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The Modern Century

Thursday, February 11, 2010
12:30 PM

Henri Cartier-Bresson (1908–2004) is one of the most original, accomplished, influential, and beloved figures in the history of photography. For more than twenty-five years, he was the keenest observer of the global theater of human affairs—and one of the great portraitists of the twentieth century. This lecture provides an overview of MoMA’s exhibition Henri Cartier-Bresson: The Modern Century, the first retrospective of Cartier-Bresson in the United States in three decades.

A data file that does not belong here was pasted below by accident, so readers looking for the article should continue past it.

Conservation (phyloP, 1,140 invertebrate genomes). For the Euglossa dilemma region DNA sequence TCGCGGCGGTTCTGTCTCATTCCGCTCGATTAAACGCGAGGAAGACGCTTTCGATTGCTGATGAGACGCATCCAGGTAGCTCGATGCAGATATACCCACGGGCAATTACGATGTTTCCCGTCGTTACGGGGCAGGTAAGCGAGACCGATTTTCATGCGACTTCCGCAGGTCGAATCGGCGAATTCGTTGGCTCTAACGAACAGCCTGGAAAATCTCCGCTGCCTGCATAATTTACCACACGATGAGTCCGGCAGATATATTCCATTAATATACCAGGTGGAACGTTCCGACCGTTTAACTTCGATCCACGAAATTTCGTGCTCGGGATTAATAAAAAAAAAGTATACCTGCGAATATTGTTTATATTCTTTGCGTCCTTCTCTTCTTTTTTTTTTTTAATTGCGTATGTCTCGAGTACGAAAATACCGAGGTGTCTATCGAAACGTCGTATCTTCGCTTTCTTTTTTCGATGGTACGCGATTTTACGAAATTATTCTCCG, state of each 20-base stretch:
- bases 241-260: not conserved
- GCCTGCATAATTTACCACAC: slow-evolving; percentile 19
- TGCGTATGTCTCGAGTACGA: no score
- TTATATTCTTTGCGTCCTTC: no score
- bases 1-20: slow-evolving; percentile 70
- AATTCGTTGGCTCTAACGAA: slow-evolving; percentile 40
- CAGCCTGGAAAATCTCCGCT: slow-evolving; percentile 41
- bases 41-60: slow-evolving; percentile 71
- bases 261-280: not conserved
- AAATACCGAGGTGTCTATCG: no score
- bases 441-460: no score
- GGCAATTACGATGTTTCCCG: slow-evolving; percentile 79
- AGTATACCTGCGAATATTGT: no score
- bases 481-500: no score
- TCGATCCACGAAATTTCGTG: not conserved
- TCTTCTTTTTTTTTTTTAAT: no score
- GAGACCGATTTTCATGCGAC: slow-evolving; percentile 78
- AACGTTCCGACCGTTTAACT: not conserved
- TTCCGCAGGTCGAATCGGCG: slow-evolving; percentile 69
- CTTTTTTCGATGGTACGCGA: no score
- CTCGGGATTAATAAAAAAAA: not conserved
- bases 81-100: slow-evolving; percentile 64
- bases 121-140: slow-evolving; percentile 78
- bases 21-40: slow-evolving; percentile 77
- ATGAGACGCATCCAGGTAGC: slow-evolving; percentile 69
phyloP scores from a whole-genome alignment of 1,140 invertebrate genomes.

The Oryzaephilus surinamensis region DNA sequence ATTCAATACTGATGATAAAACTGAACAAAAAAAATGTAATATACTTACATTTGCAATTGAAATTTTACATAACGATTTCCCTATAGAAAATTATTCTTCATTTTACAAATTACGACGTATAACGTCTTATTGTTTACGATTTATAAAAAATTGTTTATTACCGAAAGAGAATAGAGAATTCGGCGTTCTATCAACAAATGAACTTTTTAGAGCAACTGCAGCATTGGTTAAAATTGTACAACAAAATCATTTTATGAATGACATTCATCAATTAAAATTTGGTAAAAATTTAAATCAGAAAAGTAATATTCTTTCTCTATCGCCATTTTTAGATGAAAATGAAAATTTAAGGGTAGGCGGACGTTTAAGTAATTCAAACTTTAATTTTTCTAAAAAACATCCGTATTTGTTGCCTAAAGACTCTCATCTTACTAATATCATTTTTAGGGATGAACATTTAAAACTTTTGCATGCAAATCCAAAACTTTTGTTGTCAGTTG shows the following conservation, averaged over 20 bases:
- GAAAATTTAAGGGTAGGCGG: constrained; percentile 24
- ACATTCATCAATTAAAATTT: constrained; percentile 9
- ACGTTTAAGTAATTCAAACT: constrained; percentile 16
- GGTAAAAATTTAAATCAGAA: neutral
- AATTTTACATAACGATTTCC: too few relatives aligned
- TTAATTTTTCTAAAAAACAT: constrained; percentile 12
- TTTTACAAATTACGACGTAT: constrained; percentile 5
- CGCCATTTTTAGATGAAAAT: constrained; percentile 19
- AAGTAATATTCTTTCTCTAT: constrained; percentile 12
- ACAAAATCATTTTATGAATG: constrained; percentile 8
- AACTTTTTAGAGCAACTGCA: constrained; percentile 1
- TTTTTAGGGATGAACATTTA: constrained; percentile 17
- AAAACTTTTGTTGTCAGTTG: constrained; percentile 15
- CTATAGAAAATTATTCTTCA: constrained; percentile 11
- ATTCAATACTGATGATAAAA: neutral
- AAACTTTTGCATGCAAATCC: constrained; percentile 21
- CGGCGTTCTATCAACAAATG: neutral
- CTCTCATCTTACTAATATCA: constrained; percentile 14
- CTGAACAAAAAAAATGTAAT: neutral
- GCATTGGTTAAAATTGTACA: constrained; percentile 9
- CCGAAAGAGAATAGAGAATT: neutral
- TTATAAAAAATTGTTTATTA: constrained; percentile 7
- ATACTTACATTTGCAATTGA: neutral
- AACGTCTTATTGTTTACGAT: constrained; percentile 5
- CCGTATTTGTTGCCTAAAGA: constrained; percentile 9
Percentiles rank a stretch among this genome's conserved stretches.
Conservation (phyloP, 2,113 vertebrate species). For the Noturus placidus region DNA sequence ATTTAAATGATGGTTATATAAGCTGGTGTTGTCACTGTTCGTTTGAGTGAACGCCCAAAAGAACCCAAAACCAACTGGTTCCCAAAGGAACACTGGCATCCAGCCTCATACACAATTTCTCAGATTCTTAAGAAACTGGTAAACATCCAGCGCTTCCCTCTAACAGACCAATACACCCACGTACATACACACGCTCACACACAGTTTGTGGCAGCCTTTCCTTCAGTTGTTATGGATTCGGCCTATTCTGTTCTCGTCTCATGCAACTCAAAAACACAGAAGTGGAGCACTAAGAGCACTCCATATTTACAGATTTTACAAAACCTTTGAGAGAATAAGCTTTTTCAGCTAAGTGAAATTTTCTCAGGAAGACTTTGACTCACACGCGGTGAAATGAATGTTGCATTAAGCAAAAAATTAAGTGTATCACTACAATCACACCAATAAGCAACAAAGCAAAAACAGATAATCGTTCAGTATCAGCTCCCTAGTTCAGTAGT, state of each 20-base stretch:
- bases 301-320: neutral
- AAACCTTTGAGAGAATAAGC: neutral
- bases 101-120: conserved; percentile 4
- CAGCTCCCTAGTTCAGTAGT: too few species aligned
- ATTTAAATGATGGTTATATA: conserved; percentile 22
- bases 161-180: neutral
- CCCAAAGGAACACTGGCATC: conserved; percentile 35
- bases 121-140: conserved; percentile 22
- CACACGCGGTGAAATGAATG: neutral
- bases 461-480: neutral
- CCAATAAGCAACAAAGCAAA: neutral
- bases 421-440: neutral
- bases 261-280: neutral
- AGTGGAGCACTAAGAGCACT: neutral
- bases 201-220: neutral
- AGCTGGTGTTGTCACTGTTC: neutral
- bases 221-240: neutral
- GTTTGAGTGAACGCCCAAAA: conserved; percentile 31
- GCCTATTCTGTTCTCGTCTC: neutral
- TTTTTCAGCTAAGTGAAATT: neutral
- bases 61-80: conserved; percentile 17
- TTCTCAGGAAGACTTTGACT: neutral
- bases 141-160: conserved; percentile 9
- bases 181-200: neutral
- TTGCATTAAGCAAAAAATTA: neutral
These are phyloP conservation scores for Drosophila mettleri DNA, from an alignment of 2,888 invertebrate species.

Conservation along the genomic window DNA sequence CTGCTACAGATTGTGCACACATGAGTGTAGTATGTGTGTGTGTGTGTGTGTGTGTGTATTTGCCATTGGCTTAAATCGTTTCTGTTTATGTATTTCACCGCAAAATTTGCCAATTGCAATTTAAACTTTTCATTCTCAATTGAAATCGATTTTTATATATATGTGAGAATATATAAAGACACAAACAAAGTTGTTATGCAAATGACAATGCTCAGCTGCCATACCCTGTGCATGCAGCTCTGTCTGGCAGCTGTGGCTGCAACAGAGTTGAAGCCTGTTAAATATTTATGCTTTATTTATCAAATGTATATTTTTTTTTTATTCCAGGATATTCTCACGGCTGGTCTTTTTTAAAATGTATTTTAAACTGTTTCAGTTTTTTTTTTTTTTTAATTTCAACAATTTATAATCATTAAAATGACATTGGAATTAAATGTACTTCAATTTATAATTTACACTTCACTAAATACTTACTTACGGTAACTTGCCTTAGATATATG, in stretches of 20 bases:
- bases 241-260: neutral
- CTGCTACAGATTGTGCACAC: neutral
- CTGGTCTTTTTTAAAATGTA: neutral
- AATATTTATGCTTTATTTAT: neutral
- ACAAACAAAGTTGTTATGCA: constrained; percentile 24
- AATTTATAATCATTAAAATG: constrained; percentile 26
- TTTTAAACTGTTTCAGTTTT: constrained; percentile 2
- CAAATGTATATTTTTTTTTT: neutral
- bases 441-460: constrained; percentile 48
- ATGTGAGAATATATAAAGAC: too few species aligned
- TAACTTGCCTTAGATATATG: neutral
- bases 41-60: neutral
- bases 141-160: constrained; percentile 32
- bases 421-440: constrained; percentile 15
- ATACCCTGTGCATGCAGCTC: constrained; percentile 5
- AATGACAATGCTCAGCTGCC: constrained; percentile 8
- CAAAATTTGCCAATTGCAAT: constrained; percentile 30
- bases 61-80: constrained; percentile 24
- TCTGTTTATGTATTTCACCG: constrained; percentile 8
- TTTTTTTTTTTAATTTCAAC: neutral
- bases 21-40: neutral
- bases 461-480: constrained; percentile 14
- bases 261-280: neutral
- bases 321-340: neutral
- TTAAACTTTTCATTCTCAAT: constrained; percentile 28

Dan Leers (MA, Columbia University) is the Beaumont and Nancy Newhall Curatorial Fellow in the Department of Photography at MoMA.

Brown Bag Lunch Lecture: Cartier-Bresson: The Modern Century (1)

  1. Henri Cartier-Bresson. <i>Juvisy, France.</i> 1938. Gelatin silver print, printed 1947, 9 1/8 x 13 11/16" (23.3 x 34.8 cm). The Museum of Modern Art, New York. Gift of the photographer. © 2010 Henri Cartier-Bresson/Magnum Photos, courtesy Fondation Henri Cartier-Bresson, Paris

    The Modern Century

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